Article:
Statistics from Altmetric.com
A call to arms
Change is in the air. Problems are brewing throughout the profession of medicine, but especially in our surgical practices. Reimbursements are down. People with no experience practicing medicine are, more and more, deciding what standards of practice will be. ‘Metrics’—developed particularly by the federal government—are being created to judge us: to evaluate our competence, our adverse event rate and even to decide upon whether an adverse event constitutes criminal behavior. Bureaucrats will justify their judgments because complication indices —for example, infection rates, operating on the wrong site, medication errors and, particular for our specialty, errors of judgment—have remained painfully constant over the years.1–8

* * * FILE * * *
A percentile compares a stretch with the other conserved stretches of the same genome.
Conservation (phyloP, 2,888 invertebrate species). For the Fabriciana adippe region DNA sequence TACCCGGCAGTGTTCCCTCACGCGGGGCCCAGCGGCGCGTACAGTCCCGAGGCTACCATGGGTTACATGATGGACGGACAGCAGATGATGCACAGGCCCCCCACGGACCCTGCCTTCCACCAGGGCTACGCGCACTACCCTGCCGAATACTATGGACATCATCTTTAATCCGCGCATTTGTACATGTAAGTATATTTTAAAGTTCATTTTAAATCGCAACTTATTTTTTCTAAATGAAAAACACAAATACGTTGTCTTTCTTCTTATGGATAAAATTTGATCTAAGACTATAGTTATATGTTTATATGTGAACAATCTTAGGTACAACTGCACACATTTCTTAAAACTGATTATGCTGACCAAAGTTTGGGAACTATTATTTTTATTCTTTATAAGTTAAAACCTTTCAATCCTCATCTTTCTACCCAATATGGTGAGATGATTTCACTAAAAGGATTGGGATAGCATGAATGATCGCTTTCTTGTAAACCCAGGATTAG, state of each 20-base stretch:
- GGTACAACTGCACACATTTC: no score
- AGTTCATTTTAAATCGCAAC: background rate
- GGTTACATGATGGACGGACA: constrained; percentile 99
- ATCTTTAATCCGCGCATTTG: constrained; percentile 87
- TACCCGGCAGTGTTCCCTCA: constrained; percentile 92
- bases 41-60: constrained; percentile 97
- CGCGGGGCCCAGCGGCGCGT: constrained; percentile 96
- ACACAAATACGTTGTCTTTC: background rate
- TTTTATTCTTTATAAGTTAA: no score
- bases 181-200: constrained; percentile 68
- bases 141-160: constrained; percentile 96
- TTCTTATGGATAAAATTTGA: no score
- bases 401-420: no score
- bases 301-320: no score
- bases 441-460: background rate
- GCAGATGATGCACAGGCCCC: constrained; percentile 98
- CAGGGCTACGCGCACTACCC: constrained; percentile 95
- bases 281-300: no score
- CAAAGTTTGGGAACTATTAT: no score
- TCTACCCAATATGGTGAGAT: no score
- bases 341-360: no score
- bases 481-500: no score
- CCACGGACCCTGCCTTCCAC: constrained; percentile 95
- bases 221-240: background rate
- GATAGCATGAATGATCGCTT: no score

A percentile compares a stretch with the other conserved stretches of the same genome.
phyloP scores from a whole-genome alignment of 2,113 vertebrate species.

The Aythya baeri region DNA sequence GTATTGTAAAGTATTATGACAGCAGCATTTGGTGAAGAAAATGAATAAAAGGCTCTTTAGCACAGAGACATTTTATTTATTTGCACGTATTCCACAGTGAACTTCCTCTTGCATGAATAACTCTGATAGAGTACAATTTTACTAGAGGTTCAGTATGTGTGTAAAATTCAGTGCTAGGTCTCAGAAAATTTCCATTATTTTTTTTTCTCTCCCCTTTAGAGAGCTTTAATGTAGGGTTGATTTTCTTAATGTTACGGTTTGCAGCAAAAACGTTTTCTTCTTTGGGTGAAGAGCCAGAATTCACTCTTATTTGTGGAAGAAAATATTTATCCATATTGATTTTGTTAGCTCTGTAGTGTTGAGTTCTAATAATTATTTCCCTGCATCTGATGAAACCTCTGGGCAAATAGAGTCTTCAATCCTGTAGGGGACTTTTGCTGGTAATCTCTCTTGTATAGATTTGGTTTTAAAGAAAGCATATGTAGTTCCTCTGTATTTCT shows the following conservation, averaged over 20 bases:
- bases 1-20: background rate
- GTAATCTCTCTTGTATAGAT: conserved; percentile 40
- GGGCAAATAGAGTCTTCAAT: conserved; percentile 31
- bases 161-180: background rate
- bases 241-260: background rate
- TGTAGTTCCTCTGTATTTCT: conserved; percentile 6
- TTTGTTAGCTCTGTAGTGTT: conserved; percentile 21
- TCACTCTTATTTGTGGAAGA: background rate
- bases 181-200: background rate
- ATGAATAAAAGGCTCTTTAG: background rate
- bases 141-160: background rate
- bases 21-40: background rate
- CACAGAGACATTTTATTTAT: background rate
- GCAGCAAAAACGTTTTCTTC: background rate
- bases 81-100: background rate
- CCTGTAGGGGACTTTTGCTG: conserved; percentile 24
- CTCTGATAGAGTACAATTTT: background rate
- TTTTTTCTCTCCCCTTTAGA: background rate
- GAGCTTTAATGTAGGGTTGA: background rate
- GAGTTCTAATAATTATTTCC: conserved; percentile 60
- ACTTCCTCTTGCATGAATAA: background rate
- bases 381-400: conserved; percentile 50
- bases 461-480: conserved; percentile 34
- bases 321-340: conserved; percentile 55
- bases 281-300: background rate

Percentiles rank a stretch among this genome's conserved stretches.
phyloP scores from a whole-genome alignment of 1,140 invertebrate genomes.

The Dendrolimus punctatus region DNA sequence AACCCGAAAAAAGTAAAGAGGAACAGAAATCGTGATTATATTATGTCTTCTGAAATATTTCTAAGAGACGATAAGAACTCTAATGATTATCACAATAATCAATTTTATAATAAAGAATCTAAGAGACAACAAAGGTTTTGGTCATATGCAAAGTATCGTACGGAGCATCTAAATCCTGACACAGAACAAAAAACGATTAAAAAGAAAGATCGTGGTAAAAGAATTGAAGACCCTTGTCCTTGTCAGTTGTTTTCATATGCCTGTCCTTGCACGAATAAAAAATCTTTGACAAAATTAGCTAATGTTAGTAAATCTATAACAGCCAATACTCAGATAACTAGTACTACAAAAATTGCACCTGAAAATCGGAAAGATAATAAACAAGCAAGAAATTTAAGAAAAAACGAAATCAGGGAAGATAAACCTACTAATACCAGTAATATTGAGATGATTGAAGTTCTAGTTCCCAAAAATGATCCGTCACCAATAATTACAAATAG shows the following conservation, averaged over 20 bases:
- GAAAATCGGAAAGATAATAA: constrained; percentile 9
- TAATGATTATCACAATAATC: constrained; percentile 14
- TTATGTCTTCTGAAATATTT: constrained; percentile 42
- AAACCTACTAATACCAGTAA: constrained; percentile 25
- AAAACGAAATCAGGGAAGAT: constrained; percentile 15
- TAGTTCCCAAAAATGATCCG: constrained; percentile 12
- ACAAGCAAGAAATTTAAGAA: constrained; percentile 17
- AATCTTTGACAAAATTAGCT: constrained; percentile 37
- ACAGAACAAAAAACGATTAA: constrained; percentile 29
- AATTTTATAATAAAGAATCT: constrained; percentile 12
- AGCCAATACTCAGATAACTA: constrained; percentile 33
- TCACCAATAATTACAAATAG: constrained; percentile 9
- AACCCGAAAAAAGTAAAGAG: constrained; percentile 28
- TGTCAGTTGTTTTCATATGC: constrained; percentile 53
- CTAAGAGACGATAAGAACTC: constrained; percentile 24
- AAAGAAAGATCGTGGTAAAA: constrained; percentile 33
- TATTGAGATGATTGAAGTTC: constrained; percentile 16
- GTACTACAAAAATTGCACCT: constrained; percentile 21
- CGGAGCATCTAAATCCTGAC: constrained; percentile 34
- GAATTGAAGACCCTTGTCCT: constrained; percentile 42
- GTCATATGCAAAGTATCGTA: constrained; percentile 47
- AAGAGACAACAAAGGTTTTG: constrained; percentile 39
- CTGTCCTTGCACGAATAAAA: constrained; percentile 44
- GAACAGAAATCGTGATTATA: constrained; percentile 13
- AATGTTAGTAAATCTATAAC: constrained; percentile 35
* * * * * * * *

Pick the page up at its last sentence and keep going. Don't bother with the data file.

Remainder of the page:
Why should not we—the physician/surgeons of our specialty—again be the leaders? I mean leaders in changing our culture. The continuing and preventable errors rate, which has not significantly changed over the last decades, demands a change, a change that must come from us before it is imposed upon us by an uncaring administration or federal bureaucracy. Ask yourself: how often has the federal government, once accruing power, ever relinquished it?
As background for this leadership—our leadership—premise, I invite you to go back to the early papers of the 1960s and early 1970s, papers written before there were any national societies or even a recognized specialty dedicated to our work. You will likely realize that we were the ones who developed what eventually came to be called ‘minimally invasive surgery’. We also performed the first image-guided surgery. Was our work not the origin of robotic surgery? Look at the early papers by Amundsen et al,9 Boulos et al,10 Doppman et al,11 Newton et al,12 Hillal et al13 and Djinjian et al.14
Now we are living through another time of great change. This time, though, the federal …